"So they were forced," Gray said.

Johann stared out into the storm. "It was complicated times. My grandfather held some strange beliefs."

"Like what?"

Johann seemed not to hear the question. He opened the Bible and flipped through the pages. Gray noted the hand-inked marks. He stepped forward and pointed to a few of the hand-drawn hash marks.

"We were wondering what those were," Gray said.

"Are you familiar with the Thule Society?" the old man asked, seeming not to hear his question.

Gray shook his head.

"They were an extreme German nationalistic group. My grandfather was a member, initiated when he was twenty-two. His mother's family had ties with

Johann held up the book. "The family tree at the back is gone."

"Let me see." Gray took the book. He examined the inside of the end cover more closely. Fiona and Monk flanked him.

He ran a finger along the binding, then examined the back cover closely.

"Look here," he said. "It looks like someone sliced free the back flyleaf page of the Bible and glued it over the inside of the back cover. Over the original pastedown." Gray glanced to Fiona. "Would Grette have done that?"

"Not a chance. She would rather rip apart the Mona Lisa."

If not Grette…

Gray glanced to Johann.

"I'm sure no one in my family would've done that. The library was sold only a few years after the war. After it was mailed back here, I doubt anyone touched the Bible."

Johann held up the book. "The family tree at the back is gone."

"Let me see." Gray took the book. He examined the inside of the end cover more closely. Fiona and Monk flanked him.

He ran a finger along the binding, then examined the back cover closely.

"Look here," he said. "It looks like someone sliced free the back flyleaf page of the Bible and glued it over the inside of the back cover. Over the original pastedown." Gray glanced to Fiona. "Would Grette have done that?"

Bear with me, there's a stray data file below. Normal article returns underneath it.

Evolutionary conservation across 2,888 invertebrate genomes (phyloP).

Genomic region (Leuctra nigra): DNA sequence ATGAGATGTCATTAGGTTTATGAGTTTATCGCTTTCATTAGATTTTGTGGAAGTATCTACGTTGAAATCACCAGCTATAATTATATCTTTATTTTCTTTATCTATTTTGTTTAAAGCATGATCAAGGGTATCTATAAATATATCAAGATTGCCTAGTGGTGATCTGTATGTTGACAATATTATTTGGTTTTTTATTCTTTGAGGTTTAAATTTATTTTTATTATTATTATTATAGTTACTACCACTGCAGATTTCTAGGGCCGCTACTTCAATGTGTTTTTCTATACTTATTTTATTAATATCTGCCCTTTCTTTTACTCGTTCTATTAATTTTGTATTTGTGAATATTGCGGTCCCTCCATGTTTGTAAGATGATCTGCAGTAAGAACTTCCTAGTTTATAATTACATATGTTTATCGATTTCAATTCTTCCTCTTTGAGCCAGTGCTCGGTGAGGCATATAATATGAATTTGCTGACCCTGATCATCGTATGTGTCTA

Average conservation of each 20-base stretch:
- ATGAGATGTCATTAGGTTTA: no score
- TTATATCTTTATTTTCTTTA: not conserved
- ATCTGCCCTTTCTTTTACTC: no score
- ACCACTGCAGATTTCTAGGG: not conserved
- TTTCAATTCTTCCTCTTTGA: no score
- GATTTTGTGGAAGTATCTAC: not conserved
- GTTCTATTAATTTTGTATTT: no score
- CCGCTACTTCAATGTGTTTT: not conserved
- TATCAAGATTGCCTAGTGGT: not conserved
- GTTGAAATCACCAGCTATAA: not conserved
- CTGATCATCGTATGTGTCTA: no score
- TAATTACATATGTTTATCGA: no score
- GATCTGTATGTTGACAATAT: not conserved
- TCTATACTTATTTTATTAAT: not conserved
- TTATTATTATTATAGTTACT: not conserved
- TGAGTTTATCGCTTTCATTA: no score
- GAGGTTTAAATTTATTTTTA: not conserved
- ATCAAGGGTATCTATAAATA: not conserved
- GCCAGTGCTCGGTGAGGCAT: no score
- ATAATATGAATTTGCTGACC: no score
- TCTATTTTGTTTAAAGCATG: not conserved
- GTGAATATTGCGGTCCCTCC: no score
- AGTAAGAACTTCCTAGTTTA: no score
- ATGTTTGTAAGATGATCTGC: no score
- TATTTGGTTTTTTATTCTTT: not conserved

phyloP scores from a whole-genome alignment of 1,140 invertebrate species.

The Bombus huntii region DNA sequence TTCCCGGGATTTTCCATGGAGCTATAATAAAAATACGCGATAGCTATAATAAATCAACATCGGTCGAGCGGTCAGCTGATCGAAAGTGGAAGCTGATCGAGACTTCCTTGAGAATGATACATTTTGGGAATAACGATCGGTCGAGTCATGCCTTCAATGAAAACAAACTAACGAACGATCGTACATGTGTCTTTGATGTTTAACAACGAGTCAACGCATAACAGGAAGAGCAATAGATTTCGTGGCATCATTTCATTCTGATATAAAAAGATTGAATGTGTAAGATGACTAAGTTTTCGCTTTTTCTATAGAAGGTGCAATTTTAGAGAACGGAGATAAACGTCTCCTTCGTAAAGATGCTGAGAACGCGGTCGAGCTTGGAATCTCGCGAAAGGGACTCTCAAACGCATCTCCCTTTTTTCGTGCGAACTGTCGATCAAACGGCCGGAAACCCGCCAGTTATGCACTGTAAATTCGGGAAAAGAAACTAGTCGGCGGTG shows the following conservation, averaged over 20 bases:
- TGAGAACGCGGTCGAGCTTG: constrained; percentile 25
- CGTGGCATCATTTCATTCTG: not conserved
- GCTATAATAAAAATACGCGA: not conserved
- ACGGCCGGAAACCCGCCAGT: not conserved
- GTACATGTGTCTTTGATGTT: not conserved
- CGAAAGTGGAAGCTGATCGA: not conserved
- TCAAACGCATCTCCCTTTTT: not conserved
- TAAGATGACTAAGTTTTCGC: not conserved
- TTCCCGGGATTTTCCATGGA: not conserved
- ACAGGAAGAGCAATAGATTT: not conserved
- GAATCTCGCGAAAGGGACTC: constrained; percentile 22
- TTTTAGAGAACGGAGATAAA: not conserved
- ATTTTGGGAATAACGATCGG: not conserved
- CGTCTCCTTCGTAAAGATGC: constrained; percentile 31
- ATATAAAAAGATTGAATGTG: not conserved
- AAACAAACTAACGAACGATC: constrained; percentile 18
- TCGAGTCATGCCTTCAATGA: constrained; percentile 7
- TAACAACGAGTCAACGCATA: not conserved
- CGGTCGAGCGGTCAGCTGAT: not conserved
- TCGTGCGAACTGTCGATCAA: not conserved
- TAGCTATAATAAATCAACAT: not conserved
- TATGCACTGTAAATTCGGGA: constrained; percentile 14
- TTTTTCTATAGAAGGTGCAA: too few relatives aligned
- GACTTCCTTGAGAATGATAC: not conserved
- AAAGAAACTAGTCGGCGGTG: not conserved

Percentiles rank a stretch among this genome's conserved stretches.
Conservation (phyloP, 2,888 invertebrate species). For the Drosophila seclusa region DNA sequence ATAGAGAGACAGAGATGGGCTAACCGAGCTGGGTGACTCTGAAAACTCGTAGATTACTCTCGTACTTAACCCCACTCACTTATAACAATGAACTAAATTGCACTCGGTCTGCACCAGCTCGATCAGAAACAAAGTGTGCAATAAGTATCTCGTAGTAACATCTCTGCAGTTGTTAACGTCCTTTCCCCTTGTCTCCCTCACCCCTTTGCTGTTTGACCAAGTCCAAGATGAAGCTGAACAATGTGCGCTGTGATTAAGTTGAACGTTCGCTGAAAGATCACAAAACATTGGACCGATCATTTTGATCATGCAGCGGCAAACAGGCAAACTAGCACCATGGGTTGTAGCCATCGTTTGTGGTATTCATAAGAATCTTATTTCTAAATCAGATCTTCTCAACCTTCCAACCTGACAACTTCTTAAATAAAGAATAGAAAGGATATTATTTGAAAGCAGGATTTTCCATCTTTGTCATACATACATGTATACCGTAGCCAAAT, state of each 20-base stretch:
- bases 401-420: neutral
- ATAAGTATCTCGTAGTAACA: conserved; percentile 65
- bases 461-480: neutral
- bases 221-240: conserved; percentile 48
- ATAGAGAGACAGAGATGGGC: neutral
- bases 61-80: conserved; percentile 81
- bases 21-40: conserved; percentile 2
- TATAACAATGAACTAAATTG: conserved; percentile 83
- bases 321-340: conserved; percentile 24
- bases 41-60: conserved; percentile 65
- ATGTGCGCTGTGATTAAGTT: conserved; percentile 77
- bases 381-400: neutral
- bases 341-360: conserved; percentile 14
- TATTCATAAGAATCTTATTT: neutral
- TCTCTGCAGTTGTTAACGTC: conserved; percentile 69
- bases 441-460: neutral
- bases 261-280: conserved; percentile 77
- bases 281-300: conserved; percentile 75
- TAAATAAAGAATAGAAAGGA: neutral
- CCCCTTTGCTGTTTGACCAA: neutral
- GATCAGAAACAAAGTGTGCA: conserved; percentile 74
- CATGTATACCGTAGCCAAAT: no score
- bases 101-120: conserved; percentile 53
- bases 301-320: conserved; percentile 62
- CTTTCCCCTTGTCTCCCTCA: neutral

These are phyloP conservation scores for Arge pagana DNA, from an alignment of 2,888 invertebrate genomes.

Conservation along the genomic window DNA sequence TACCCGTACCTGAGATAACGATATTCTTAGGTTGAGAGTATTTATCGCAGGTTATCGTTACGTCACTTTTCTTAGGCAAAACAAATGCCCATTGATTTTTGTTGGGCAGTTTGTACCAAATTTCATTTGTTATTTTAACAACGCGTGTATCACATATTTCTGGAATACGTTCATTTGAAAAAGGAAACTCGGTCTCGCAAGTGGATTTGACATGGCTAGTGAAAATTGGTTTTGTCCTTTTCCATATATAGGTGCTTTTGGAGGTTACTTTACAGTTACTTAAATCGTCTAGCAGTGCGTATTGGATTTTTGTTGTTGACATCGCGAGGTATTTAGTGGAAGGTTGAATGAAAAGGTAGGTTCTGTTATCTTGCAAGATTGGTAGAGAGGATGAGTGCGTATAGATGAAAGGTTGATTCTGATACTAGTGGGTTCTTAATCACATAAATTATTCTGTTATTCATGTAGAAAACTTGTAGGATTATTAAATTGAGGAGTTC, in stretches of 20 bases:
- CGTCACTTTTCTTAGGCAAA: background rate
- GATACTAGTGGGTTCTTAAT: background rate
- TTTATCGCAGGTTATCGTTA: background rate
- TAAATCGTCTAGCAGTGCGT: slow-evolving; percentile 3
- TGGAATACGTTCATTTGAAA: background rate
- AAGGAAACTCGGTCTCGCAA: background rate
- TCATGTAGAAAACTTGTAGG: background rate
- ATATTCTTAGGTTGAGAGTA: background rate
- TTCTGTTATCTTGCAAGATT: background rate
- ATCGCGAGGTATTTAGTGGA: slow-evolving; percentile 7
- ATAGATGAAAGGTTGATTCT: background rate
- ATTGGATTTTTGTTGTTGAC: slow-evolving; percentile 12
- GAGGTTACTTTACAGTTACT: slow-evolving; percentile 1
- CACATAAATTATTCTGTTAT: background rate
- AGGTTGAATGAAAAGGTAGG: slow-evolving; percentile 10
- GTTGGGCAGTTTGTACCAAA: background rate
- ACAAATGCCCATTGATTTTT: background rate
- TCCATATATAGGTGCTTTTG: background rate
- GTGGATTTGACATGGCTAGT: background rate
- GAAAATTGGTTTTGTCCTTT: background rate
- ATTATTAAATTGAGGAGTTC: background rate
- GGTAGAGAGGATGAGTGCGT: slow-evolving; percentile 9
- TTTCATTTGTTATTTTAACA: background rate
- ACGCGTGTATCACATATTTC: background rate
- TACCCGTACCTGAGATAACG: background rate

"Not a chance. She would rather rip apart the Mona Lisa."

If not Grette…

Gray glanced to Johann.

"I'm sure no one in my family would've done that. The library was sold only a few years after the war. After it was mailed back here, I doubt anyone touched the Bible."

That left only Hugo Hirszfeld.

"Knife," Gray said and crossed to a garden table.

Monk reached to his pack and unhooked a Swiss Army knife. He opened it and passed it to Gray. Using the tip, Gray razored the edges of the back sheet, then teased a corner up. The thick flyleaf lifted easily. Only the edges had been glued.

Johann wheeled his chair to join them. He had to push up with his arms to see over the table's edge. Gray did not hide what he was doing. He might need the man's cooperation for whatever was exposed.

He removed the flyleaf and revealed the original pasteboard of the cover. Neatly written upon it was the other half of the Darwin family tree. Johann had been correct. But that was not all that was there now.

"Horrible," Johann said. "Why would Grandfather do that? Deface the Bible so?"

Superimposed over the family tree, inked across the entire page in black, dug

That left only Hugo Hirszfeld.

"Knife," Gray said and crossed to a garden table.